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Once Upon A Bookshelf

Where Fiction and Reality Meet

A Christmas Story

Author: Jean Shepherd
Collection Originally Published: 2003

A Christmas StoryI first saw the A Christmas Story when I was in the eighth grade. Not a Christmas has gone by since then that I haven’t watched it again – it’s one of my favourite holiday movies. A few years ago, I saw this book in Chapters, and immediately put it on my TBR list. However, it wasn’t until yesterday morning when I found it in my stocking that I actually got my little hands on it. I proceeded to spend what free time I had yesterday devouring it, and finished it first thing this morning.

Okay, so the cover of the book lies a little bit. It claims this is “the book that inspired the hilarious classic film.” The film was inspired by four essays in Shepherd’s book, In God We Trust, All Others Pay Cash, which was originally published in 1966. This is a collection of those four essays and one additional one, The Grandstand Passion Play of Delbert and the Bumpus Hounds which was originally published in Wanda Hickey’s Night of Golden Memories: And Other Disasters (published in 1971).

The first essay, Duel in the Snow, or Red Ryder Nails the Cleveland Street Kid, tells the story of Ralphie wanting the Red Ryder carbin-action range-model BB gun, while all of the grown-ups in his life (even Santa, the big man himself) tell him that, “you’ll shoot your eye out.” That doesn’t stop him from hoping for one, the disappointment when he realizes that he didn’t get it, and the great excitement when his dad points out one last unopened package hiding behind the curtains that is the just the right shape and size to be that anticipated Red Ryder BB gun.

The Counterfeit Secret Circle Member gets the Message, or The Asp Strikes Again is about the Little Orphan Annie radio show. After each show, there would be a secret message that could only be decoded with the secret decoder pin, which you could only get if you sent in an Ovaltine silver inner seal. Ralphie stumbles upon an Ovaltine can one day with the silver inner seal still intact, so sends it in and waits impatiently to get the decoder pin and membership to the secret circle. When he finally receives it and starts decoding his first secret message, it is with huge disappointment that he realizes that the secret message is nothing more than an advertisement for Ovaltine.

The essay My Old Man and the Lascivious Special Award that Heralded the Birth of Pop Art tells the story of that infamous leg lamp that Ralphie’s father wins in a newspaper contest. The lamp quickly became a point on contention between Ralphie’s parents, as well as a local landmark in the neighbourhood, culminating in an accident where the lamp accidentally gets broken.

In Grover Dill and the Tasmanian Devil, Ralphie finally reaches his breaking point towards the local bully. Instead of letting Dill push him around, Ralphie fights back – something that shocks him, his friends, his family and the bully. By the time Ralphie’s mom pulls him off Dill, the weight of what he’s done hits Ralphie, and he is in terror of what will happen when his dad gets home from work and hears about what Ralphie’s done and, more importantly, what language came out of Ralphie’s mouth.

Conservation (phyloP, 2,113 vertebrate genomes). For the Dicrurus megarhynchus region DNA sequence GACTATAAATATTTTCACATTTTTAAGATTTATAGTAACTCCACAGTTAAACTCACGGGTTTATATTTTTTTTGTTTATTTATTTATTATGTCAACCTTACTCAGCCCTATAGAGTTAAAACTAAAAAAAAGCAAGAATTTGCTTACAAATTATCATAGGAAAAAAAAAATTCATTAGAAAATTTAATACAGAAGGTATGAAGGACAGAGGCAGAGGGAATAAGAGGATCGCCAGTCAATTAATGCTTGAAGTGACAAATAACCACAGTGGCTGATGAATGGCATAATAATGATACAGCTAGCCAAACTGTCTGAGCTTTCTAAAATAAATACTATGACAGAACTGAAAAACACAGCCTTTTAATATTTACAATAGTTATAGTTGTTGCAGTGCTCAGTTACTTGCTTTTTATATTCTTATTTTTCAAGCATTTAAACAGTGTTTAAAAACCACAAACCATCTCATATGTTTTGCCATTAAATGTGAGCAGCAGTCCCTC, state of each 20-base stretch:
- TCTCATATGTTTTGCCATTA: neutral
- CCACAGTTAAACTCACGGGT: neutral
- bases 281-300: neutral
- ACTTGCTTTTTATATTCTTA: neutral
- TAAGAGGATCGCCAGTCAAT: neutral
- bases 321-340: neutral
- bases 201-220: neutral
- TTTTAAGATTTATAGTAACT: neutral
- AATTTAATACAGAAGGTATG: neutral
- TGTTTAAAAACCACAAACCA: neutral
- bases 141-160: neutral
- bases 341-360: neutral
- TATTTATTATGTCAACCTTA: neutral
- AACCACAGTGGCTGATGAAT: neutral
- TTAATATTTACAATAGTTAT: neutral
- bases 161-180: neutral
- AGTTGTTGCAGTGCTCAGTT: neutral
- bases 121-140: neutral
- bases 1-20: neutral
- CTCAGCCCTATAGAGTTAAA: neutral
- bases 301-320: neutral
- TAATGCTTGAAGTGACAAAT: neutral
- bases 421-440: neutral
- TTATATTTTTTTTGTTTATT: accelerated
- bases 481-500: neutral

The last essay in the book, The Grandstand Passion Play of Delbert and the Bumpus Hounds, doesn’t take place during the winter or around Christmastime like the rest of the essays. This one actually takes place over Easter weekend, but was changed and adapted for the movie. Seeing as it takes place during the Great Depression, buying a ham uses up half of Ralphie’s dad’s paycheck – as this doesn’t happen more than once a year, Ralphie’s dad always looks really forward to it. Instead of the the next door neighbour’s dogs getting the Christmas turkey, those dogs end up running off with the Easter ham.

I’m so happy that I finally got the chance to read this book – it was fabulous! I don’t know if I’ll read more of Shepherd’s stuff, but it was certainly highly enjoyable. The voice of the narration is what makes this book so great – of course, it is the same narrational tone as in the movie (obviously, since Shepherd wrote the essays the movie is based on, and adapted them for the movie, etc.). Loved it!

This may sound strange to some people, but… If I had not known better, if the names of places were never mentioned, I would have automatically thought this was a Canadian book. The humour is so very close to Canadian humour – so much more dry than your typical American humour. It was strange, and yet a very pleasant surprise.

I think I’ve read more Christmas books this year than normal – three that I’ve reviewed here, and then my traditional readings of other favourite Christmas short stories. A lot of fun – need to keep my eyes open for ones to read next year. :)

Posted by Courtney Wilson @ 3:25 pm December 26, 2008.
Category: Short Stories
Book Author(s):
Publisher(s): , ,

  • Eugene B. Bergmann

    I much enjoyed your description of A CHRISTMAS STORY, and your enthusiasm for it. I do wonder why you refer to Shepherd’s short stories (fiction that they are) as “essays.”

    He first told those stories and many more, plus giving commentaries, observations on the innumerable foibles of mankind, etc. on his decades-long time on radio–twenty-one years on New York City’s WOR. Among the other things he did: he was a master on the kazoo, the jew’s harp, and the nose flute, as well as thumping out tunes by knocking his knuckles on his head. He also did much other creative work in television, film, writing, performance, etc. See the main Shepherd website: http://www.flicklives.com, and see my book, EXCELSIOR, YOU FATHEAD! THE ART AND ENIGMA OF JEAN SHEPHERD.

  • http://books.moonsoar.com Court

    Eugene – I’ve referred to them as essays as the publishers note calls them all autobiographical essays in the beginning of the book.